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What to do about Amare


Last week Amare Stoudemire made national waves by telling ESPN’s Stephen A. Smith that he wants “to be that guy. I want to show the league and the world that I feel like my game has improved to that level,” before adding he’s not sure he can do so in Suns head coach Terry Porter’s system.

He later told local reporters he worked hard in the offseason “to really be in the class of the D-Wades and the LeBrons and the Dwights. … Right now, I’m a little frustrated.”

To Stephen A., Amare not so subtly pointed to his potential 2010 free agency by adding, “You should look at the teams you might want to play for. The city you may want to live in. The system you may want to play in. The economy. The cost of living. Everything. It’s about what’s best for you.”

And so with those comments Amare did what’s best for him but not what’s best for your Phoenix Suns.

STAT does have a point about wanting to be more of a focal point in this offense, but only to an extent.

He may yearn to be in the category of the D-Wades, LeBrons and Dwights, but none of those superstars enjoy the support of players like Shaq and Nash to take away touches.

Even so, Amare is the focal point of this Phoenix Suns basketball team by a quick glance at the stats, even if it doesn’t feel that way sometimes from watching a game.

He averages almost seven more points than anyone (21.9 ppg), plays over four more minutes than anyone (a career-high 38.0) and takes three more shots than anyone (13.2).

Those are go-to guy stats, even if his points and shots are down a bit like everyone else’s on the team as the Suns’ pace has slowed.

I do agree with what Amare’s saying between the lines in that he should be getting some of the touches down low Shaq gets, although he would never say that out loud because of how much he respects Shaq (which is also the reason I thought the pairing would work even if it cuts into Amare’s touches a bit).

The Suns should make establishing Amare as much of a priority as they do establishing Shaq by running pick-and-rolls with him and Nash and letting STAT take his man off the dribble. Fast, slow or in between, the Suns will be a better team with Amare taking more shots.

However, Amare should be worrying more about the Nashs, Shaqs and Raja Bells of his team than the D-Wades, LeBrons and Dwight Howards of the NBA. He should be focusing on being the best player possible for the Phoenix Suns, not pimping his superstar ego in interviews with Stephen A.

As for the other part of the ESPN interview, Phoenix fans should be very, very worried about the possibility of Amare changing zip codes in two years.

Every NBA fan knows the summer of Twenty Ten will drastically change the league’s landscape. It seems like half the NBA is preparing for a free-agent splurge that summer, but not every team will land the superstar it so desperately covets.

The Suns’ long-term plan, in my opinion, has always been to take two more shots at a title with the Amare-Nash-Shaq triumvirate and then rebuild around Amare.

Besides Amare, who can opt out during the summer of 2010, the Suns are only committed to $9 million of Boris Diaw, $7.1 mil of Leandro Barbosa, around $2 mil of Goran Dragic and under $2 mil options liked to be picked up on Alando Tucker and Robin Lopez.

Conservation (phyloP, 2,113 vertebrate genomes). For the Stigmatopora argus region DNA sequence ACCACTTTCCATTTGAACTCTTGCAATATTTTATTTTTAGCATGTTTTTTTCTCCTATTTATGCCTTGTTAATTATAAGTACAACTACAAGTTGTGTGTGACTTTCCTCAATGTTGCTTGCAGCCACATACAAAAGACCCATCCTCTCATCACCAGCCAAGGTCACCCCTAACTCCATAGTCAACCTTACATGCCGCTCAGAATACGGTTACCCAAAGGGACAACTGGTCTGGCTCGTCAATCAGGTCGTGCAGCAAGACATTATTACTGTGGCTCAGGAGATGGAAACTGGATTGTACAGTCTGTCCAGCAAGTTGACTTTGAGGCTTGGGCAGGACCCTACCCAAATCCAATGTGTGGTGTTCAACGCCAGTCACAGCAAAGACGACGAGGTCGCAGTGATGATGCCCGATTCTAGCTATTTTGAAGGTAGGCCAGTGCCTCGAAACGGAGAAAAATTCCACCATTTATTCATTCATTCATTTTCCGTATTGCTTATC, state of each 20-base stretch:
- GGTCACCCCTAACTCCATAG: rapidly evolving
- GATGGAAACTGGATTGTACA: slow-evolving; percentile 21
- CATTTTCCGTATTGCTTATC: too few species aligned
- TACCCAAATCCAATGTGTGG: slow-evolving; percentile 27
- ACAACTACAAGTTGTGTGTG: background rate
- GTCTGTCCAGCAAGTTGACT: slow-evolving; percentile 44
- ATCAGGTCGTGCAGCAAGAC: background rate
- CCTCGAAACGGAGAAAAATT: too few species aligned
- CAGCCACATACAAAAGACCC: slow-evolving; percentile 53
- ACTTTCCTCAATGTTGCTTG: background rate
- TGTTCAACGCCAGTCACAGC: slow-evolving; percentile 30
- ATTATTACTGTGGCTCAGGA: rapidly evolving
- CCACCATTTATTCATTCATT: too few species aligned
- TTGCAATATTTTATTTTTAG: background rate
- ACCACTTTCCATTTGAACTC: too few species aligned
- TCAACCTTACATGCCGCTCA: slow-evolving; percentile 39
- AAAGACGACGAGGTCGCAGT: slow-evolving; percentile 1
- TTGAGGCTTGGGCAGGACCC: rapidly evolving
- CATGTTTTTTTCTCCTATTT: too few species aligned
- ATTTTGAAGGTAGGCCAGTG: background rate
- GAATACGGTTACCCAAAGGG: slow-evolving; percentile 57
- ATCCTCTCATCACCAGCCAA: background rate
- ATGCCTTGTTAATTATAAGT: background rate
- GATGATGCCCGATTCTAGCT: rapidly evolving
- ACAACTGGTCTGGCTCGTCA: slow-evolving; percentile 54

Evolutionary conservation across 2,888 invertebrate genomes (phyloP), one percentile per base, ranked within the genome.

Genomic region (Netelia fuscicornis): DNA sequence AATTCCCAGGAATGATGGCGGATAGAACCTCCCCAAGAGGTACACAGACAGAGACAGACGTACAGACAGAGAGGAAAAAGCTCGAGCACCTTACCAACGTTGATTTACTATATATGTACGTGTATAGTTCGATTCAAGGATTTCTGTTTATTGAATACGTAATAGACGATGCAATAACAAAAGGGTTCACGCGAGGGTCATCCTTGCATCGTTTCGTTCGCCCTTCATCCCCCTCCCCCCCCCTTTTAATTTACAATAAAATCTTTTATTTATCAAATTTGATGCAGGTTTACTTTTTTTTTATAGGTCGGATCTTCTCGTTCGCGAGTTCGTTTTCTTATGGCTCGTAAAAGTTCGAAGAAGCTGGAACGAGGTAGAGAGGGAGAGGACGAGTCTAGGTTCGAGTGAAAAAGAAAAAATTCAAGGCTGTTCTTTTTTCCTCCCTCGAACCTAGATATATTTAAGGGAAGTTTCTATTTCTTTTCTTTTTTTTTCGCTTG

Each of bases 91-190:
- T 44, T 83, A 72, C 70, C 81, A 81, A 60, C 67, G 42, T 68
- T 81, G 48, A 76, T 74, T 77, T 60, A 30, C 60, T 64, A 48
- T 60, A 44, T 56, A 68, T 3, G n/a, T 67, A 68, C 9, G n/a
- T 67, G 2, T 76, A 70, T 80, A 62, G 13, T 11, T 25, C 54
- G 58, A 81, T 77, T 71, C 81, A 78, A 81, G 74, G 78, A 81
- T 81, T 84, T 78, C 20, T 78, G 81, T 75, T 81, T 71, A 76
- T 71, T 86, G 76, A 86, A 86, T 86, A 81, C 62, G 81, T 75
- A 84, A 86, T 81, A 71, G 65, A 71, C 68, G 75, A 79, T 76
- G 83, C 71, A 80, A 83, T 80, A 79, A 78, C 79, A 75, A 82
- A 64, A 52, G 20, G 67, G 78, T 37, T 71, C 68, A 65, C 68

That’s just over $20 million, possibly giving the Suns enough dough to re-sign Amare to a huge extension and add another key piece.

Or they could blow things up and hope potential free agents find Phoenix enticing even without much to offer roster-wise.

I think the Suns would be crazy to even consider dealing Amare this year. The Suns certainly don’t look title-worthy at this point, but we knew November would be rocky, and it really wasn’t that bad before the last two games.

This team still has three high-caliber players, including one who believes he’s in the class of the LeBrons, and a solid supporting cast. In theory, it can play fast with Nash and slow with Shaq, with a forward in Amare who can score on anybody.

Two bad games and a month’s worth of bickering doesn’t mean it’s time to pull the plug just yet, although the Suns do need to find an identity and solve that ugly turnover problem while they’re at it.

Thinking long term, making Amare happy should be priority numero uno. He should be the present and the future of this organization, and a best-case scenario for 2010 would be re-signing Amare, adding another big gun and re-signing Nash for reduced money and a reduced role, a la Stockton in his later years.

Worst-case scenario is Amare bolts, nobody wants to play with Diaw and Barbosa and the Suns drop into the lottery but can’t even rebuild that way because Oklahoma City owns their pick from the fleecing of a Kurt Thomas trade.

So play this season out, see how things go, and then consider rebuilding over the summer.

At that point if things didn’t work and with nobody getting any younger, you could acquire a boatload of talent for Amare and completely blow things up with Shaq’s $20 million expiring contract, Nash’s $12.25 mil expiring deal and even Raja’s modest $5 million expiring deal.

Or they could just trade Amare, let the other deals expire and hope to lure a big free agent to pair with the fruits of the Amare deal.

But that’s getting way ahead of ourselves.

For now, Amare needs to just shut up and play.